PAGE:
Details of step 3 - middle layer edges positioned and oriented

The objective is to position and orient the mid-floor edge subcubes without destroying the top floor. The method is to move the edge subcube on the bottom left side to the right edge of the front side:

Note that the view is from the left side here, in order to show where the edge subcube comes from (a) and where it is going (b). The "green" face is considered to be the front face here.

To work properly, the left-facing side of the (a) subcube must have the same color as the central square of the front and the down-facing side of (a) must have the same color as the central square of the right side. This is clearly not the case here. The left-facing side of (a) is orange, while the central square of the front is green. The hidden right side is yellow (i.e. its central square is yellow), so we want to place the green/yellow edge subcube in the (b) position. First we have to find it and place it in its correct orientation in the (a) position. If it is in the middle layer, it first has to be moved to the bottom layer. This is achieved by orienting the Cube so that the green/yellow edge is in the front/right edge position and then applying the step 3 algorithm.

Once the green/yellow (in this case) subcube is in the bottom layer, we rotate it into the (a) position by twisting the bottom, i.e. by performing as many D (or D-1) twists as necessary. Two cases may arise. If it is in the correct orientation, we go ahead and apply the step 3 algorithm. This will bring the green/yellow subcube to its correct position in the correct orientation in the middle layer. If it is in the incorrect orientation, this can be fixed by first rotating the subcube to the front side (a D twist) and then applying the step 3 algorithm. This will place the subcube in its correct (a) position and orientation, so all we have to do is to apply the algorithm a second time to move it to (b) in the correct orientation.

The sequence (algorithm) has 7 twists. (It may help to count to seven when you execute it.)

R-1DRD FD-1F-1.

The first four twists involve the right side and the down side. The final three concern the front side and the down side, of which the last two become obvious in order to restore the (white) top layer.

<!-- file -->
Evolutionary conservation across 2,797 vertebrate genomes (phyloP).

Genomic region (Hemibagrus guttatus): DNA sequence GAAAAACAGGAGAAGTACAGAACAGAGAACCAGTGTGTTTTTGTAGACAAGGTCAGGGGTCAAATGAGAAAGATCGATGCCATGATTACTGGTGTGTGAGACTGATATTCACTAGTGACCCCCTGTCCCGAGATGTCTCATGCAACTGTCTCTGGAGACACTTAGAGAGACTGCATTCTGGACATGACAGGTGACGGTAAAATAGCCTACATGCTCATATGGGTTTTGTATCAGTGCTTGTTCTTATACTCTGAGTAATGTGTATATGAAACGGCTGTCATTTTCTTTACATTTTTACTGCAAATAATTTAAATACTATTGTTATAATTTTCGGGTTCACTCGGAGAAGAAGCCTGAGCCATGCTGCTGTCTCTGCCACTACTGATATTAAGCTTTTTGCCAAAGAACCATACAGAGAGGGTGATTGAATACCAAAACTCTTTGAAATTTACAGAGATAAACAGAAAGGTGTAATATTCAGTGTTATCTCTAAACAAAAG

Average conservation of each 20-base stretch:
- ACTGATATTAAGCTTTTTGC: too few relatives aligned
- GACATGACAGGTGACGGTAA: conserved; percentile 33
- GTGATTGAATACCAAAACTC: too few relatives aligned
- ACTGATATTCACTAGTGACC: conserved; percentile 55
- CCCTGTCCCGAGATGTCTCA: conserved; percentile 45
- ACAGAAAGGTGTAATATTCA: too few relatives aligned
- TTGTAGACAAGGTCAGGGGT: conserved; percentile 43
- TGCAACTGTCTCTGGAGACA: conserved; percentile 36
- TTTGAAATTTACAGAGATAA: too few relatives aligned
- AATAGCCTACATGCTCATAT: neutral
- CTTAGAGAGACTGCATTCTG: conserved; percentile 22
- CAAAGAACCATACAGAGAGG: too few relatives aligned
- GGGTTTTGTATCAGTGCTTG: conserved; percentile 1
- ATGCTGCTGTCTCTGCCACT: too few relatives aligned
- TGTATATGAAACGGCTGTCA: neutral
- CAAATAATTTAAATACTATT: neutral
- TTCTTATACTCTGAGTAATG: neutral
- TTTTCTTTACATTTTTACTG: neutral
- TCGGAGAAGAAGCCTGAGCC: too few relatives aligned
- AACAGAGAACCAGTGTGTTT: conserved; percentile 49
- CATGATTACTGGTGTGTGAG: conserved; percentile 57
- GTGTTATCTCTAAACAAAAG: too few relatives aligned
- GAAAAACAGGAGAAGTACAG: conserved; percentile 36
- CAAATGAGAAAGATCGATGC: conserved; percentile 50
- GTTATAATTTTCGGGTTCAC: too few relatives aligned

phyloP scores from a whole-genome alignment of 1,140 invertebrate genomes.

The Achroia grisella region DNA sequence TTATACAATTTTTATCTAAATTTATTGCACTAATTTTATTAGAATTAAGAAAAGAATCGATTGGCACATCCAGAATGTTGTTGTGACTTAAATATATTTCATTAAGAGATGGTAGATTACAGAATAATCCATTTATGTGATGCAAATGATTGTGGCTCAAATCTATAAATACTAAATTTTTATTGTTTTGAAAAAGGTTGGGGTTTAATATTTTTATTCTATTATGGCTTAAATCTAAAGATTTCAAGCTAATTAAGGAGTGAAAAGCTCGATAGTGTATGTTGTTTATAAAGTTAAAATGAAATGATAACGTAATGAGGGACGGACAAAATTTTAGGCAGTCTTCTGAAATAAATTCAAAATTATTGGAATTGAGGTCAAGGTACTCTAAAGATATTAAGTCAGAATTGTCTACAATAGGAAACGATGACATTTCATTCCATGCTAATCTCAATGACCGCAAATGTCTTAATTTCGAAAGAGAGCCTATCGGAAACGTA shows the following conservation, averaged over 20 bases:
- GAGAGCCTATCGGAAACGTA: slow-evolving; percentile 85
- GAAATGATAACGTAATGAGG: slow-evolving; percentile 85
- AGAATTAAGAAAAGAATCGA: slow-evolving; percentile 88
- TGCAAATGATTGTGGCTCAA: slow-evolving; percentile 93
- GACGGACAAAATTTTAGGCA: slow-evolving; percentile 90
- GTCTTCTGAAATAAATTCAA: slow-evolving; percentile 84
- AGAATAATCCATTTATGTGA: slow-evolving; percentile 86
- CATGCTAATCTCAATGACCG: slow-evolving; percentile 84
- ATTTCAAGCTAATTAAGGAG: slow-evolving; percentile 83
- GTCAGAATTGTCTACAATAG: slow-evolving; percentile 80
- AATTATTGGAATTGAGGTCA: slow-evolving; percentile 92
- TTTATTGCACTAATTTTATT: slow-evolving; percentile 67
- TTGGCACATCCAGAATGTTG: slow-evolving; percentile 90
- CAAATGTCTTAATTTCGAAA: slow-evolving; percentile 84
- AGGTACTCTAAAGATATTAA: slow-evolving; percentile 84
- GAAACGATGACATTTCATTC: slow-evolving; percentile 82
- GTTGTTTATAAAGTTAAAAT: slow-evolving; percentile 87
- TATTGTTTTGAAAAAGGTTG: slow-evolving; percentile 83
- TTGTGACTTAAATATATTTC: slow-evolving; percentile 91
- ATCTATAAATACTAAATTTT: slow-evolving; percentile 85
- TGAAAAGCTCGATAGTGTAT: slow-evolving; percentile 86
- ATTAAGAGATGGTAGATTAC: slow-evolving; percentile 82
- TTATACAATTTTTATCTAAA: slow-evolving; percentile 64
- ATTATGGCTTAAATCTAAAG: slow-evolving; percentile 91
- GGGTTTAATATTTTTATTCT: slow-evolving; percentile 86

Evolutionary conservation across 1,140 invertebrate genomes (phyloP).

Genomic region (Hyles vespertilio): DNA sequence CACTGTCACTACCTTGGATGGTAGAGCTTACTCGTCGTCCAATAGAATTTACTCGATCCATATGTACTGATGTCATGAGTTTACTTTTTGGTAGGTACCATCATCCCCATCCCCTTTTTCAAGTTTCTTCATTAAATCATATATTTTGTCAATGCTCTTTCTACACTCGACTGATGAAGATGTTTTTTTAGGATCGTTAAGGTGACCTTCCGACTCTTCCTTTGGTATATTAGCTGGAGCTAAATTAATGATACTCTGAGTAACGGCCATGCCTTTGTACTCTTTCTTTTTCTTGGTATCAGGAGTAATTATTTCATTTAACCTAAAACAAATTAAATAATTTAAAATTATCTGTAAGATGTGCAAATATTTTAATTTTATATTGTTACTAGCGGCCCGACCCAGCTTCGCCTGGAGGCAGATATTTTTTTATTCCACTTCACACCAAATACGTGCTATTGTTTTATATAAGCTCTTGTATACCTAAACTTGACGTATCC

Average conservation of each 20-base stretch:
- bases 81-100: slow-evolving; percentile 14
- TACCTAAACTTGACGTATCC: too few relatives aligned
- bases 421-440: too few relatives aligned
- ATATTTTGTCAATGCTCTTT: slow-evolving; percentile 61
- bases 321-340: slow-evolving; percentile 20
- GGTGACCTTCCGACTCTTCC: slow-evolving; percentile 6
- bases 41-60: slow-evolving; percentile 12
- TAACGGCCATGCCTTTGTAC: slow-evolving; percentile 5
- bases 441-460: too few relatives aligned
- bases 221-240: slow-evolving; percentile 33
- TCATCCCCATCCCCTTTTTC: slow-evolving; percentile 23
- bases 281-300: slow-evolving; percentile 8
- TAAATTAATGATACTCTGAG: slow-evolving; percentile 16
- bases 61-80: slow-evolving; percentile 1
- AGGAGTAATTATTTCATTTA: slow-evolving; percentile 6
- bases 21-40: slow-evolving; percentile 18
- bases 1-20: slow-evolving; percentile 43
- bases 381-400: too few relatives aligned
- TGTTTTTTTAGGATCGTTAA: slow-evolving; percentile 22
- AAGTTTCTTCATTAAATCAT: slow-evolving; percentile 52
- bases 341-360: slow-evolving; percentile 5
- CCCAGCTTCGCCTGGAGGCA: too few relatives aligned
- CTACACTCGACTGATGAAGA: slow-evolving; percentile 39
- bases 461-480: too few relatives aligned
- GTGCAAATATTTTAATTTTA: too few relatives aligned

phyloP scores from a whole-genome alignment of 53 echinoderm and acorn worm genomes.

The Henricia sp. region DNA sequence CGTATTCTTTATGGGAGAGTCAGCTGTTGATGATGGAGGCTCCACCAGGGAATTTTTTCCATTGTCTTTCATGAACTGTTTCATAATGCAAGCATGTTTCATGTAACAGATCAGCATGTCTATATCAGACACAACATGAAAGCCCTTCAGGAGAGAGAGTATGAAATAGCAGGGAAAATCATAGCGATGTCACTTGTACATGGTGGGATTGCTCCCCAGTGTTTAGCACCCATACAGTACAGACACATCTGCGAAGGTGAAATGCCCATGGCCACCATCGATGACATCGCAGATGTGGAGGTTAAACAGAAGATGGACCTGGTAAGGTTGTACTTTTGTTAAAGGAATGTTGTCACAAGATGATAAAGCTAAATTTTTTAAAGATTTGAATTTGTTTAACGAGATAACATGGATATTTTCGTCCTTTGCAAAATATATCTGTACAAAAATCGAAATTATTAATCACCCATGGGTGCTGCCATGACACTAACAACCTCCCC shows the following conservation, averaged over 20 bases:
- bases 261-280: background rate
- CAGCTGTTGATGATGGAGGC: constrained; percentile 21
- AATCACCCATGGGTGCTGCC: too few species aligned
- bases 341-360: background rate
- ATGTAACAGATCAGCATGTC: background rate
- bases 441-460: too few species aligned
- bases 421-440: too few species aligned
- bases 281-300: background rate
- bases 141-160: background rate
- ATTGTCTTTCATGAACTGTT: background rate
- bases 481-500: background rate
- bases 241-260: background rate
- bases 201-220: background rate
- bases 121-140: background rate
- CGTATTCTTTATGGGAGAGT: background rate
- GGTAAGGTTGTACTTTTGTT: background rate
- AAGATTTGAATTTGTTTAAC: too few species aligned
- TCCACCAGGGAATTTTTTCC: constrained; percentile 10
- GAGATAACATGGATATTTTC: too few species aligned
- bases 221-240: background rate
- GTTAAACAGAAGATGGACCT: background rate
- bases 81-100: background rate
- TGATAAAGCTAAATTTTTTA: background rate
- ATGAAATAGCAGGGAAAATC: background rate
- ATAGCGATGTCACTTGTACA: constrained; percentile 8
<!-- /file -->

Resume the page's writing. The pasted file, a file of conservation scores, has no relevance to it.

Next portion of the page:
The same procedure is repeated, changing front side as necessary, until all the edges in the middle layer are correctly placed and oriented. Two layers have now been completed!


Details of step 4 - bottom corners positioned

From now on, we need to manipulate the bottom layer without upsetting the top and mid layers, so at the end of each of the remaining four steps, the first two layers should be intact.

To prepare for step 4, we start by twisting one of the four bottom corners into its correct position. Then we can always move the remaining three corners into position by exchanging adjacent corner "subcubes" using the following method once or several times as needed. The Cube is oriented so that its bottom layer faces us and thus becomes the Front side, and so that the corners to be exchanged are placed at the lower and upper right positions.

The exchange is achieved by the following algorithm which has 9 twists:

D-1LD FD-1F-1 L-1FD

It is conveniently grouped into three subgroups. It only involves the Down, Left and Front faces. As before, the last two twists become obvious in order to restore the top layer.

The result will look something like this. Unless we have been lucky, several corners still need to be rotated to be oriented correctly.


Details of step 5 - bottom corners oriented